How BBC Worldwide trained its 100-person sales force in 12 markets in programmatic
BBC Worldwide, the commercial arm of the BBC, is trying to increase its global salesforce’s knowledge on all things programmatic. Starting from last March, the media organization rolled out a rigorous programmatic training program to 100 of its sales staff across 12 markets. The goal: to boost programmatic know-how enough to spot new ways to drive deeper relationships with advertisers across its U.S., Europe, Middle East, Africa and Asia-Pacific markets.
The training program included a 45-minute online overview of programmatic trading, from its inception to current challenges around transparency and viewability. Staff then learned how BBC Worldwide’s centralized ad tech stack is structured and how the programmatic team uncovers new opportunities for clients, then packages and communicates them to clients. Details on how various programmatic deals are set up — either for private or open marketplace trading and across its audience extension network — were included. Staff were also educated on why BBC Worldwide hasn’t adopted the popular header-bidding technique predominantly linked to page-latency concerns. The media organization has held out for server-side bidding and began testing Google’s exchange bidding in Dynamic Allocation tool last week.
The global leadership team received the training first. The bulk of BBC Worldwide revenue comes from selling popular shows like “Doctor Who” and “Planet Earth” to international markets. Last year, the commercial arm made over £1 million ($1.3 million) in sales, of which advertising is a portion, though the company doesn’t break out specifics. The company also won’t break out what percentage of advertising revenue comes from programmatic, but by instilling the importance of programmatic trading’s role within its overall commercial business, signoffs on future strategy changes can occur more speedily. That’s the theory, at least.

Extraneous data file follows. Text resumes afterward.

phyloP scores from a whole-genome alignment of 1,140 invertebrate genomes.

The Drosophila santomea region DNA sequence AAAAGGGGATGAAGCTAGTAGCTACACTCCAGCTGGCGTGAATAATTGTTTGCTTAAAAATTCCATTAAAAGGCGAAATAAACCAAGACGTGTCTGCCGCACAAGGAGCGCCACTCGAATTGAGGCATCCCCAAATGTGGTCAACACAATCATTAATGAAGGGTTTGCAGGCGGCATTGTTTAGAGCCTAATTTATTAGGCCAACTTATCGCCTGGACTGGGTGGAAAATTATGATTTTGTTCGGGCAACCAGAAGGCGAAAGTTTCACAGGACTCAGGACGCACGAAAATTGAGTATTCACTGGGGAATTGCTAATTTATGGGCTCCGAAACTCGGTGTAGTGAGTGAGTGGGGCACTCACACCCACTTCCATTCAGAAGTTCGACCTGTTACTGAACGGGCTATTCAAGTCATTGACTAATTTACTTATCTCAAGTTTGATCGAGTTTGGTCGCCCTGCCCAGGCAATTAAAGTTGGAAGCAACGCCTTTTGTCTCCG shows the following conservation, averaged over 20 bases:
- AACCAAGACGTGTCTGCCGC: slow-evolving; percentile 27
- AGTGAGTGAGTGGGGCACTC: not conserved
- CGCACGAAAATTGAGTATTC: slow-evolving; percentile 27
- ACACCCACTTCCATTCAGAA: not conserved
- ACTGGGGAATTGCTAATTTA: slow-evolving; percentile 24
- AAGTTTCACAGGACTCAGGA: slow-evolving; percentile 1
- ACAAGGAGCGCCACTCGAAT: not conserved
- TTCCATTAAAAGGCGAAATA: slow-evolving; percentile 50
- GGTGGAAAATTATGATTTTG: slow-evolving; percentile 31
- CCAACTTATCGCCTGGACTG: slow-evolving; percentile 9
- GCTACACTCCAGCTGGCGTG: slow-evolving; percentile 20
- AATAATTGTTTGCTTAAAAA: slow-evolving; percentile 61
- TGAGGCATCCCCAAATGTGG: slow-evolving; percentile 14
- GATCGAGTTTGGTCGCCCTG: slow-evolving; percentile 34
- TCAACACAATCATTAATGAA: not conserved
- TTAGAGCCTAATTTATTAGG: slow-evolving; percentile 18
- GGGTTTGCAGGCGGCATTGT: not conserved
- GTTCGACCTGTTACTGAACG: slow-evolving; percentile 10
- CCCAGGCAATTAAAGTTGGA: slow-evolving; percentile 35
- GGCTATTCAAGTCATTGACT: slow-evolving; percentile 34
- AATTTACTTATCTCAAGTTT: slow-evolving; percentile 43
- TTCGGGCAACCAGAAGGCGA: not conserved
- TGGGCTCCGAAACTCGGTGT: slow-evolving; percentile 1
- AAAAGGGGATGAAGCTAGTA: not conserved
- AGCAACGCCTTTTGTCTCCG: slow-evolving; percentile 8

“We’re constantly developing our ad stack, and that means leadership signoff is vital to enable the way we roll programmatic out across the board,” said David Goddard, global head of programmatic trading for BBC Worldwide. India is the final market due to receive the training.
Since the training’s rollout, programmatic revenues have increased, as have specific deal IDs in multiple markets, and the number of clients has increased, though Goddard wouldn’t provide specifics.
One of the benefits of having a centralized ad tech stack is that programmatic campaigns run in international markets with skinny local sales teams, and any blockages that can arise from fragmented, local ad tech technologies are reduced. The media organization already had eight dedicated programmatic specialists across 12 markets: three (soon to be four) in the U.K., two in the U.S., one in Canada, one in Singapore and one in Australia. But to scale its programmatic revenue beyond the double-digit growth it’s had so far, it needed to educate the rest of its international sales force and get everyone taking the same approach. That’s something that’s not always easy with products spanning 40 languages.
“Salespeople are our inventory discovery tool,” said Goddard. “Most [ad buyers] buy off data points and decide where media should go from that. But how do you whitelist for English-language BBC sites as well as our BBC Arabic site in the Middle Eastern markets? It comes from a BBC salesperson or expert identifying the right people in local offices and meeting with them to talk through how we’re right for their business.”